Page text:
Workers’ Comp Claim and Return to Work Programs: The Vocational Recovery Project


Back to work after an accident at work

I started a professional recovery project a few years ago. Unfortunately, since then I have not noticed significant improvements in the success of injured workers when they return to work. It seems to me that L’I and most PHO companies think that improving results means making more decisions. These results show that people with work-related injuries can work. In other words, they focused on making a decision. However, they ignore important considerations, such as returning an injured worker to work.

If you think about it, if someone determines that someone can work, it doesn’t necessarily mean improving outcomes for an employee. In practice, a success plan is needed to improve the outcome. The plan should show how and why an employee will successfully perform their tasks over time. In fact, without such a plan, the applicant cannot return to work in a sustainable manner.

Each employee’s claim for compensation and each accident victim is different

I have written many articles about vocational education. Some articles cover retraining, career guidance, planning, disability assessment and other topics. More than once I was criticized and shouted for what others consider my “bias”. Many people believe that the only acceptable result for my clients is retirement. In other words, my clients are completely unable to work and work. This assumption is not only wrong, but also simply offensive.

In any case, the optimal outcome depends on the specific facts and circumstances. This mainly depends on the person injured at work, his medical limitations and other individual factors. Professional services, especially vocational training plans, are often needed to ensure optimal outcomes for job seekers. Unfortunately, I am afraid that this aspect of improving return to work is not addressed in the professional recovery project. This is probably a list of consultants of the project. Do you see any representation of applicants about workplace accidents? It seems that there is no voting for those who have been injured at work.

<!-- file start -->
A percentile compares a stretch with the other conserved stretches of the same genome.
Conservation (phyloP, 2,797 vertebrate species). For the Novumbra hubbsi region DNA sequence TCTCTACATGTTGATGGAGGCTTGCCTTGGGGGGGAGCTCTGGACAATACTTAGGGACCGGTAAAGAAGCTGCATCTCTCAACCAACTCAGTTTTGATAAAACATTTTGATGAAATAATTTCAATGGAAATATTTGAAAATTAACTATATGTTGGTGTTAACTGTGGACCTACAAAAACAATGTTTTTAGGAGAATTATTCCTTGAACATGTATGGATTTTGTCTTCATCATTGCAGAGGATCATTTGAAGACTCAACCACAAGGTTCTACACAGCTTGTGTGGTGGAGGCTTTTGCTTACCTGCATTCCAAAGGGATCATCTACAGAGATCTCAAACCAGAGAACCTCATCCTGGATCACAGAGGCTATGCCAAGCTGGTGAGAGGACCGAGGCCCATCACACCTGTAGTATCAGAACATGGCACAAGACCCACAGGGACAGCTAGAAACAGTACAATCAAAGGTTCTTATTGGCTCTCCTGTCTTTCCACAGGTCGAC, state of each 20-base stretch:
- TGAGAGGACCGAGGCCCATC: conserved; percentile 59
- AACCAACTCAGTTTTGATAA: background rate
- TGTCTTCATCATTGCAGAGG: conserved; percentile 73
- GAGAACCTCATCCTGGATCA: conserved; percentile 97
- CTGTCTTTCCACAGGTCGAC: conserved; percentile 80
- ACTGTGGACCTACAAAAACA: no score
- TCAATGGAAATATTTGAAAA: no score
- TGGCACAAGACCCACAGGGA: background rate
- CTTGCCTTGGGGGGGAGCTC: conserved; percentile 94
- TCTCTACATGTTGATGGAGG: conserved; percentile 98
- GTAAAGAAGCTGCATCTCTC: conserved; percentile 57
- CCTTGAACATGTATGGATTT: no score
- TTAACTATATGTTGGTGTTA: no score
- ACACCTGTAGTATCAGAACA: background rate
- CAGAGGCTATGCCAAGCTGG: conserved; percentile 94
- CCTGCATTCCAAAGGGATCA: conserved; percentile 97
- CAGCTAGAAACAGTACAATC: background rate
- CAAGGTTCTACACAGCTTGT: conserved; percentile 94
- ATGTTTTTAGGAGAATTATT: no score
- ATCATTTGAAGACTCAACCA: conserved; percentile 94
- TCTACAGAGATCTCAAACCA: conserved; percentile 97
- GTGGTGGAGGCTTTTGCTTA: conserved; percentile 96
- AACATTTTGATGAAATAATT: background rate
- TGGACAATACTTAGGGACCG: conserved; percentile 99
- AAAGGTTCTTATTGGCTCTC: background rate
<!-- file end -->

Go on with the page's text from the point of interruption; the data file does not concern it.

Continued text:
Employee complaints concern people

If you ask me, it takes more than just definitions to improve the outcome of an employee compensation claim, or L.I. This requires empathy and an understanding of the unique problems people face after a work injury. In addition, you should listen, cooperate and be open.

If you give strength to the seekers and give them hope, they will take control of their lives. We need to be creative in their difficult living conditions and manage them. Why can’t we treat victims of workplace accidents as smart adults and talk to them about their future? Unfortunately, the results of the return-to-work evaluation for most staff are less than favourable to these people.

Comments and final thoughts

There seems to be a popular misconception. Contrary to what you think, most workers’ compensation claimants do not want to be completely incapacitated. According to my observations, most of them instead want to find a realistic solution for a productive life after an accident at work or a professional disease that has changed lives. For most, this means that they have the opportunity to make a full recovery.

It is clear that some people will never recover from accidents at work or occupational diseases. Ultimately, their goal is to achieve a stable and meaningful professional and personal life. If you want to improve your return to work, you need to think more about the injured employee.


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